(Cannes) “Has anyone ever told you that you look like Tom Hanks? Since we were at the world premiere party for Elvis of Baz Luhrmann, I didn’t dare ask him if he meant Tom Hanks as Colonel Parker, with his old pelican jowls. Nor did I ask “How old do you think I am?” I wouldn’t have caught the reference to the old Oil of Olay ad.
I’m not going to turn 50 this year yet. Tom Hanks will be 66 in a month and a half. When I walked right under my nose at the Palais des Festivals on Thursday at noon on my way to the press conference for Elvis (and me to the bathroom), he looked my way because two dozen photographers were yelling, “Tom! Thomas! Thomas! »? Or because he furtively recognized me as a double?
“God created 40 lookalikes for each person,” says the main character of sky boy by Tarik Saleh, a film presented in a competition a week ago. On the way to the baths, I also met Monia Chokri, a member of the short film jury, who was handing out her awards on Thursday night, then the entire Belgian film team. Close, my favorite of the Festival. But I digress.
“Yes sometimes. This is what I replied to the young woman I met near the bar of the Palais Stéphanie Beach, on the promenade near the Croisette, who asked me this question about Tom Hanks. It even happened to me in Cannes, directly on the red carpet, during the ascent of the stairs of the gala projection of Mommy by Xavier Dolan. Right, Julianne Cote?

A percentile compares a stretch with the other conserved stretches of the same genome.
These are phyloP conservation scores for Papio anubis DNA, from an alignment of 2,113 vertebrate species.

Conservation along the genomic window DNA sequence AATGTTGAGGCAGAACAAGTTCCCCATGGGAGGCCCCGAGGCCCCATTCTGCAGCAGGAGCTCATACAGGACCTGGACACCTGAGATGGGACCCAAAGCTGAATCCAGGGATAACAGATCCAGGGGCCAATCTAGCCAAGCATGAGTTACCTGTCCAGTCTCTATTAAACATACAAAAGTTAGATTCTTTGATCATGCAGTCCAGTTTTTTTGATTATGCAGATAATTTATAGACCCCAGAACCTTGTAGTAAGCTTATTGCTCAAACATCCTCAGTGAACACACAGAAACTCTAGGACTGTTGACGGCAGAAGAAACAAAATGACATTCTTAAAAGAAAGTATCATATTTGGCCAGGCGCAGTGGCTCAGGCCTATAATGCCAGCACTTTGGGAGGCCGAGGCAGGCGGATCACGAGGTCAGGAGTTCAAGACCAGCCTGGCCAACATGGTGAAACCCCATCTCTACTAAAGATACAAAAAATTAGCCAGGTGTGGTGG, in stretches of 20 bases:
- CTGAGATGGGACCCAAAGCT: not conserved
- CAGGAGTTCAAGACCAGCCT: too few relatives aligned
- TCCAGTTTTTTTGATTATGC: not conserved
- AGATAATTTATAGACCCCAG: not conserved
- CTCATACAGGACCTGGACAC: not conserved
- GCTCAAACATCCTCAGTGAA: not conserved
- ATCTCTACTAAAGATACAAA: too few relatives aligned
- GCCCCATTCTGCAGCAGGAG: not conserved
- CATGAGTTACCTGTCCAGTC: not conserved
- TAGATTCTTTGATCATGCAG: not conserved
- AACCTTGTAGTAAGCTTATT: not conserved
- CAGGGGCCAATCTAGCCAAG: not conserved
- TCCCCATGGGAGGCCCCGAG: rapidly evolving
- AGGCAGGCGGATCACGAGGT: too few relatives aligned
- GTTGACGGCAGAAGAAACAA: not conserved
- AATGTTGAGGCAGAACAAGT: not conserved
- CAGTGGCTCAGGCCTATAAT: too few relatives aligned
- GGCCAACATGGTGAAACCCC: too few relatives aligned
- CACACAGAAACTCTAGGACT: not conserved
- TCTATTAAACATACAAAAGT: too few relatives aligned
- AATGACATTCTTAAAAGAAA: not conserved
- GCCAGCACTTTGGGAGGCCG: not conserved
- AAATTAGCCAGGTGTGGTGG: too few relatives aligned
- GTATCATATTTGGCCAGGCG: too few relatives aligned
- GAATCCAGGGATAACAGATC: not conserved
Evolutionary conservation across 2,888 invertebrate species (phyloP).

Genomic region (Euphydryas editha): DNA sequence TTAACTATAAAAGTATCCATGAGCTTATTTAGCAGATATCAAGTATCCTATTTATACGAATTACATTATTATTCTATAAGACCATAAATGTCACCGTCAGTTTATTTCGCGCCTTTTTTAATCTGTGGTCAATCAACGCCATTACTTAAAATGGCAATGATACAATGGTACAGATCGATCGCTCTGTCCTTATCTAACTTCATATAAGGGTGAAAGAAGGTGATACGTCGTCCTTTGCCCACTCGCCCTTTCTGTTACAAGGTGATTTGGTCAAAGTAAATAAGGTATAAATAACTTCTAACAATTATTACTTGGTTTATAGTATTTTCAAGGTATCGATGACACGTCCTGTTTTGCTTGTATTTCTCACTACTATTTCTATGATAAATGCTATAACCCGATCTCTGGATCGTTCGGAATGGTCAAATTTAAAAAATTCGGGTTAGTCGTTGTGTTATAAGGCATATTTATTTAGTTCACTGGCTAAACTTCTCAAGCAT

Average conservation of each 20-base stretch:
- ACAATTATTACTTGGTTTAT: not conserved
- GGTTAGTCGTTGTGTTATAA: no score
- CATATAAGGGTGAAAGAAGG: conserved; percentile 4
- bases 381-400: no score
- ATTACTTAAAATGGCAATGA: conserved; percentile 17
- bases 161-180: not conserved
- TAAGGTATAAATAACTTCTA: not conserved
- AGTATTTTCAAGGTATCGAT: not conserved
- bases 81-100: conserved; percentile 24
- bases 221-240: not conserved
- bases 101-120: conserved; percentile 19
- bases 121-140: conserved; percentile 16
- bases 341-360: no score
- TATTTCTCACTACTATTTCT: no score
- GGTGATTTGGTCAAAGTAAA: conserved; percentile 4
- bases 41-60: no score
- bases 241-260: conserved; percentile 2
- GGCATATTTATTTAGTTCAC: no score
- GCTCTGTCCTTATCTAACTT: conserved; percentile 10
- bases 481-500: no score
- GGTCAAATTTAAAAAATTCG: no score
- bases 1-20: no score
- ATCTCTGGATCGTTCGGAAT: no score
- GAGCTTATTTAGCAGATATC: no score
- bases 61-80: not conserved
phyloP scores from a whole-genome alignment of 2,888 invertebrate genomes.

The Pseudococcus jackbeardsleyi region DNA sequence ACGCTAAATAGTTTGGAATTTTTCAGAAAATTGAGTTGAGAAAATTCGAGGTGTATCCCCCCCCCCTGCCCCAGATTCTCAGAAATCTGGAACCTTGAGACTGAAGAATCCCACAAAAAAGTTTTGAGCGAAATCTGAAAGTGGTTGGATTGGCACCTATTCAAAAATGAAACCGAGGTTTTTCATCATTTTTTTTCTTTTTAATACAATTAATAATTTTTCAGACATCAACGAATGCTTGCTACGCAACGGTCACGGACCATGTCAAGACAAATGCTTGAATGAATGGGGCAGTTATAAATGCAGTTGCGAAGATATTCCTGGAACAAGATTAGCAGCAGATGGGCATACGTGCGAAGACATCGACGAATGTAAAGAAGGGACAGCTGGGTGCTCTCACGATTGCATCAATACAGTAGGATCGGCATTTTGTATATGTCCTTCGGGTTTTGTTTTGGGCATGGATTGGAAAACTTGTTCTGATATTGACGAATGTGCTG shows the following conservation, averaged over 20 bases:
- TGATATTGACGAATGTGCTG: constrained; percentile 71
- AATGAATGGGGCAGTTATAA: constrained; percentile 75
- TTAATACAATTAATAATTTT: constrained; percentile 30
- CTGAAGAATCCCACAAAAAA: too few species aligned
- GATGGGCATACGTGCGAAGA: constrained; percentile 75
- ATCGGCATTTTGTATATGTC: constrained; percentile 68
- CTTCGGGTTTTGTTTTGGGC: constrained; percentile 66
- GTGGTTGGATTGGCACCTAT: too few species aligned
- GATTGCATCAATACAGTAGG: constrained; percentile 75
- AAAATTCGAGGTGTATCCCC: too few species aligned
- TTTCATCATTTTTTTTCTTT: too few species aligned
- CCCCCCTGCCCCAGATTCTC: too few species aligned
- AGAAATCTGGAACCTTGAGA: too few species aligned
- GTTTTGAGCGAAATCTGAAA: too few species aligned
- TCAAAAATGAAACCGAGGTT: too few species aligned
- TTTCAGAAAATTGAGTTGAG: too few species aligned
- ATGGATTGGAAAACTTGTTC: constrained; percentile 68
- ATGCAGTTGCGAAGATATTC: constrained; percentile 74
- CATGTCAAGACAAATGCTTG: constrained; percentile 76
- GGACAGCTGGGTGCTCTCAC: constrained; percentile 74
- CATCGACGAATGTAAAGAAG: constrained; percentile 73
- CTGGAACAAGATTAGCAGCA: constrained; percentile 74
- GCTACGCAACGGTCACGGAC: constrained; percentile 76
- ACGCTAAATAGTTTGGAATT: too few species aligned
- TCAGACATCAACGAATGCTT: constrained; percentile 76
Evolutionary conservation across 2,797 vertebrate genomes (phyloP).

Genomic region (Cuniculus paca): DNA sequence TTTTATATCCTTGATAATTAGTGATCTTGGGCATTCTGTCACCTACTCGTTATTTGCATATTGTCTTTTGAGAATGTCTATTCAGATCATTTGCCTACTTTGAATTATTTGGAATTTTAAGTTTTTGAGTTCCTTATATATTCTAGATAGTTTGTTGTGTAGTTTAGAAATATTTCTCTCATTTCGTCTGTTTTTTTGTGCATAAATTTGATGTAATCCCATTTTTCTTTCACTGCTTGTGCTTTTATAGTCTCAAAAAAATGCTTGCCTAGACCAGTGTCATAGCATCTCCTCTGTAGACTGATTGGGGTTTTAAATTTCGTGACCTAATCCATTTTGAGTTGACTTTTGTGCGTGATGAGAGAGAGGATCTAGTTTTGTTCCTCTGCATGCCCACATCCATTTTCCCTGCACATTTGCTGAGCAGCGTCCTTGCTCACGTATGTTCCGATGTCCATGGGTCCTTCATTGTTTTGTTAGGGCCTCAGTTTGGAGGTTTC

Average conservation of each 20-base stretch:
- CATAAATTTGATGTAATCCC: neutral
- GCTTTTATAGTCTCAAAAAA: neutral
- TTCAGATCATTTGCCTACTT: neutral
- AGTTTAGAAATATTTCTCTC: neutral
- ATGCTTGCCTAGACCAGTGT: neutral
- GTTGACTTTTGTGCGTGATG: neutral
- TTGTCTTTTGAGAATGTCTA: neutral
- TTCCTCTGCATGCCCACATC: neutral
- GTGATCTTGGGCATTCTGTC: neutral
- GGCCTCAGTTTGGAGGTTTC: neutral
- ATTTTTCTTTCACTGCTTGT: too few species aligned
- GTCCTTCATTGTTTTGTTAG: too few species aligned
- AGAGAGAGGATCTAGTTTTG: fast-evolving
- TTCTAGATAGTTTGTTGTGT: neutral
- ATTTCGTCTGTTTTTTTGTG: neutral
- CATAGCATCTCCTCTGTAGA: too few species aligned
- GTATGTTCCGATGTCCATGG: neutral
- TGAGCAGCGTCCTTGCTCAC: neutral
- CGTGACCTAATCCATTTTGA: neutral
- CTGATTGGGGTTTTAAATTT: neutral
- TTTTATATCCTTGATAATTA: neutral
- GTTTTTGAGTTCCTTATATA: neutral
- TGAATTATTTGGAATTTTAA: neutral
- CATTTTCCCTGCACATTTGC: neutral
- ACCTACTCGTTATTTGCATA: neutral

Should I be flattered that a young woman finds me vaguely resembling an actor 17 years my senior who is not particularly renowned for the delicacy of his features simply because he has the distinction of being world famous? I’ll answer that first question with a second: Would you gentlemen like it to be implied that you have all the physical attributes of Forrest Gump? That’s what I thought.
What I did not specify is that this question, which was intended as a compliment – I think, in the context – was not disinterested. The young woman was waiting for her to calmly give her the bracelet that she identified me as a guest of this private party so that she could let a friend in.
I won’t tell you if I gave her my bracelet, more or less discreetly, risking aggravating the tendonitis I have in my index finger by compressing my hand to put it through a synthetic ring. It would be risky. I wouldn’t want anyone to resist offering me other party invitations in the future.
The young woman, however, thanked me for my valiant efforts and immediately offered to buy me a drink. She then laughed, a short, dry laugh, because the drinks were free, and she left immediately. Anyway, she had already had a Negroni and was looking at the exit.
He had arrived on the red carpet at the premiere ofElvisweaving in a zigzag between the actresses and their gala dresses, to the sound of blue suede shoes. I left the party fromElviswhere we served -in homage to a dubious taste- fries and hamburgers, when the DJ integrated the rhythm of town boy to the of tainted Love, like on 98.5 FM on Sundays. For not having heard any song of the King.